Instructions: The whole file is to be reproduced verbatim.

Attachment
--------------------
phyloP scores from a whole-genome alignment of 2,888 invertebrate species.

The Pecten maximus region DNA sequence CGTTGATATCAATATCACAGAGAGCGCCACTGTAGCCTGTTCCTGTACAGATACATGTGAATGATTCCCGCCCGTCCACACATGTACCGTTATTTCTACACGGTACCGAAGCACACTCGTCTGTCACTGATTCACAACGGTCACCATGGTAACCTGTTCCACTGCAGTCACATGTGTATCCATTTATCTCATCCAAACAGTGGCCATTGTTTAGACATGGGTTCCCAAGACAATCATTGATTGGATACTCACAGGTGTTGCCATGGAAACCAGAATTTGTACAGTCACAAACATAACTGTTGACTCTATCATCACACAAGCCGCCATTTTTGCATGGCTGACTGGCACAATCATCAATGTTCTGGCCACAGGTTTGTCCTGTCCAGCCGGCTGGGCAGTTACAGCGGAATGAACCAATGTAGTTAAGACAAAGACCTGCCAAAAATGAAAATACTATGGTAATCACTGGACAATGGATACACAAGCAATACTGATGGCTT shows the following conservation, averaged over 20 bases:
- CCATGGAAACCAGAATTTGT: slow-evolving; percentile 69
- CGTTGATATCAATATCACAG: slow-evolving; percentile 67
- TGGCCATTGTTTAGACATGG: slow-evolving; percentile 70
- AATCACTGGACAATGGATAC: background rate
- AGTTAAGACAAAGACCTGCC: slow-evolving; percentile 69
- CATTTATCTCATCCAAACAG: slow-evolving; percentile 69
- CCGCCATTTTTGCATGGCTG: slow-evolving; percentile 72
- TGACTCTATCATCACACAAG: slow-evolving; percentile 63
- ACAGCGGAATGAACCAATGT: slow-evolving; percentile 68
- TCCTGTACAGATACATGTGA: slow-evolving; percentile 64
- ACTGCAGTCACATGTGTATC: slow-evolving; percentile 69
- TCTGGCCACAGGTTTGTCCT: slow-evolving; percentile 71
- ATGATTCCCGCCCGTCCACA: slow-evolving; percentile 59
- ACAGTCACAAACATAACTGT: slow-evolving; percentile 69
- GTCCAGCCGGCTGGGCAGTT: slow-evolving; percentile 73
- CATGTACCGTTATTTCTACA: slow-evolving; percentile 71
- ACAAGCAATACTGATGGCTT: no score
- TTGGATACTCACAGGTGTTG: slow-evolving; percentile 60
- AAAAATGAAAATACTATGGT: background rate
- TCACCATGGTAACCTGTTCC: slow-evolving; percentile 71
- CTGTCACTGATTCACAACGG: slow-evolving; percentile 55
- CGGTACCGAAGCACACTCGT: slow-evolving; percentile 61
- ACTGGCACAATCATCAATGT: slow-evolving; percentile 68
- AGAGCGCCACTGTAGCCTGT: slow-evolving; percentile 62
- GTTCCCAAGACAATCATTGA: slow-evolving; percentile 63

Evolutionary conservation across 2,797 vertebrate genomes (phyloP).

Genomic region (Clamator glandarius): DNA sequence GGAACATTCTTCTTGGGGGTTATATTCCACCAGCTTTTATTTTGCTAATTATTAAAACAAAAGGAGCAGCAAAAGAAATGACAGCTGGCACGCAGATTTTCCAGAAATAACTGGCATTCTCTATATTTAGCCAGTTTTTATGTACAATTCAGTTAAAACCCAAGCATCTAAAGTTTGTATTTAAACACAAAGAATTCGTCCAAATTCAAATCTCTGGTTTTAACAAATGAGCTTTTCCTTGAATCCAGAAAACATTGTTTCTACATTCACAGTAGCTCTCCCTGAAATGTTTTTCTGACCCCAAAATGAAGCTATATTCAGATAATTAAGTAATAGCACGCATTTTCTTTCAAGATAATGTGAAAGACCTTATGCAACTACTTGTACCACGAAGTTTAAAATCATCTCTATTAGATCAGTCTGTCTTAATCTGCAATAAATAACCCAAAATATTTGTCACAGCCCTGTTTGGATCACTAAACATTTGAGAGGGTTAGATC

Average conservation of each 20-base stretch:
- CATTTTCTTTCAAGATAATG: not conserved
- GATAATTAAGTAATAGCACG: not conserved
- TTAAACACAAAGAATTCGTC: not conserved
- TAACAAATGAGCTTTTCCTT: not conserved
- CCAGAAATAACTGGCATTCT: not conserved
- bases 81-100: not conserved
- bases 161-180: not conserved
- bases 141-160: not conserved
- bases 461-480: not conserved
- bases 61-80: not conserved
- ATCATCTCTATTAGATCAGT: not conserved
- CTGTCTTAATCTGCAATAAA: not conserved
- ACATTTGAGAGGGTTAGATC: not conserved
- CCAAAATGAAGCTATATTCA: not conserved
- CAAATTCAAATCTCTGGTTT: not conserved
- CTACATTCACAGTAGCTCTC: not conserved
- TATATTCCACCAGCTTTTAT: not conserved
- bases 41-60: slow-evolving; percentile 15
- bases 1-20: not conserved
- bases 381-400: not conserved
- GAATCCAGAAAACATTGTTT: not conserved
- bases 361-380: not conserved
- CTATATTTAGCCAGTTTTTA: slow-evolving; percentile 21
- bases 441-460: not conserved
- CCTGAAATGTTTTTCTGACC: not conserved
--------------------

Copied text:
phyloP scores from a whole-genome alignment of 2,888 invertebrate species.

The Pecten maximus region DNA sequence CGTTGATATCAATATCACAGAGAGCGCCACTGTAGCCTGTTCCTGTACAGATACATGTGAATGATTCCCGCCCGTCCACACATGTACCGTTATTTCTACACGGTACCGAAGCACACTCGTCTGTCACTGATTCACAACGGTCACCATGGTAACCTGTTCCACTGCAGTCACATGTGTATCCATTTATCTCATCCAAACAGTGGCCATTGTTTAGACATGGGTTCCCAAGACAATCATTGATTGGATACTCACAGGTGTTGCCATGGAAACCAGAATTTGTACAGTCACAAACATAACTGTTGACTCTATCATCACACAAGCCGCCATTTTTGCATGGCTGACTGGCACAATCATCAATGTTCTGGCCACAGGTTTGTCCTGTCCAGCCGGCTGGGCAGTTACAGCGGAATGAACCAATGTAGTTAAGACAAAGACCTGCCAAAAATGAAAATACTATGGTAATCACTGGACAATGGATACACAAGCAATACTGATGGCTT shows the following conservation, averaged over 20 bases:
- CCATGGAAACCAGAATTTGT: slow-evolving; percentile 69
- CGTTGATATCAATATCACAG: slow-evolving; percentile 67
- TGGCCATTGTTTAGACATGG: slow-evolving; percentile 70
- AATCACTGGACAATGGATAC: background rate
- AGTTAAGACAAAGACCTGCC: slow-evolving; percentile 69
- CATTTATCTCATCCAAACAG: slow-evolving; percentile 69
- CCGCCATTTTTGCATGGCTG: slow-evolving; percentile 72
- TGACTCTATCATCACACAAG: slow-evolving; percentile 63
- ACAGCGGAATGAACCAATGT: slow-evolving; percentile 68
- TCCTGTACAGATACATGTGA: slow-evolving; percentile 64
- ACTGCAGTCACATGTGTATC: slow-evolving; percentile 69
- TCTGGCCACAGGTTTGTCCT: slow-evolving; percentile 71
- ATGATTCCCGCCCGTCCACA: slow-evolving; percentile 59
- ACAGTCACAAACATAACTGT: slow-evolving; percentile 69
- GTCCAGCCGGCTGGGCAGTT: slow-evolving; percentile 73
- CATGTACCGTTATTTCTACA: slow-evolving; percentile 71
- ACAAGCAATACTGATGGCTT: no score
- TTGGATACTCACAGGTGTTG: slow-evolving; percentile 60
- AAAAATGAAAATACTATGGT: background rate
- TCACCATGGTAACCTGTTCC: slow-evolving; percentile 71
- CTGTCACTGATTCACAACGG: slow-evolving; percentile 55
- CGGTACCGAAGCACACTCGT: slow-evolving; percentile 61
- ACTGGCACAATCATCAATGT: slow-evolving; percentile 68
- AGAGCGCCACTGTAGCCTGT: slow-evolving; percentile 62
- GTTCCCAAGACAATCATTGA: slow-evolving; percentile 63

Evolutionary conservation across 2,797 vertebrate genomes (phyloP).

Genomic region (Clamator glandarius): DNA sequence GGAACATTCTTCTTGGGGGTTATATTCCACCAGCTTTTATTTTGCTAATTATTAAAACAAAAGGAGCAGCAAAAGAAATGACAGCTGGCACGCAGATTTTCCAGAAATAACTGGCATTCTCTATATTTAGCCAGTTTTTATGTACAATTCAGTTAAAACCCAAGCATCTAAAGTTTGTATTTAAACACAAAGAATTCGTCCAAATTCAAATCTCTGGTTTTAACAAATGAGCTTTTCCTTGAATCCAGAAAACATTGTTTCTACATTCACAGTAGCTCTCCCTGAAATGTTTTTCTGACCCCAAAATGAAGCTATATTCAGATAATTAAGTAATAGCACGCATTTTCTTTCAAGATAATGTGAAAGACCTTATGCAACTACTTGTACCACGAAGTTTAAAATCATCTCTATTAGATCAGTCTGTCTTAATCTGCAATAAATAACCCAAAATATTTGTCACAGCCCTGTTTGGATCACTAAACATTTGAGAGGGTTAGATC

Average conservation of each 20-base stretch:
- CATTTTCTTTCAAGATAATG: not conserved
- GATAATTAAGTAATAGCACG: not conserved
- TTAAACACAAAGAATTCGTC: not conserved
- TAACAAATGAGCTTTTCCTT: not conserved
- CCAGAAATAACTGGCATTCT: not conserved
- bases 81-100: not conserved
- bases 161-180: not conserved
- bases 141-160: not conserved
- bases 461-480: not conserved
- bases 61-80: not conserved
- ATCATCTCTATTAGATCAGT: not conserved
- CTGTCTTAATCTGCAATAAA: not conserved
- ACATTTGAGAGGGTTAGATC: not conserved
- CCAAAATGAAGCTATATTCA: not conserved
- CAAATTCAAATCTCTGGTTT: not conserved
- CTACATTCACAGTAGCTCTC: not conserved
- TATATTCCACCAGCTTTTAT: not conserved
- bases 41-60: slow-evolving; percentile 15
- bases 1-20: not conserved
- bases 381-400: not conserved
- GAATCCAGAAAACATTGTTT: not conserved
- bases 361-380: not conserved
- CTATATTTAGCCAGTTTTTA: slow-evolving; percentile 21
- bases 441-460: not conserved
- CCTGAAATGTTTTTCTGACC: not conserved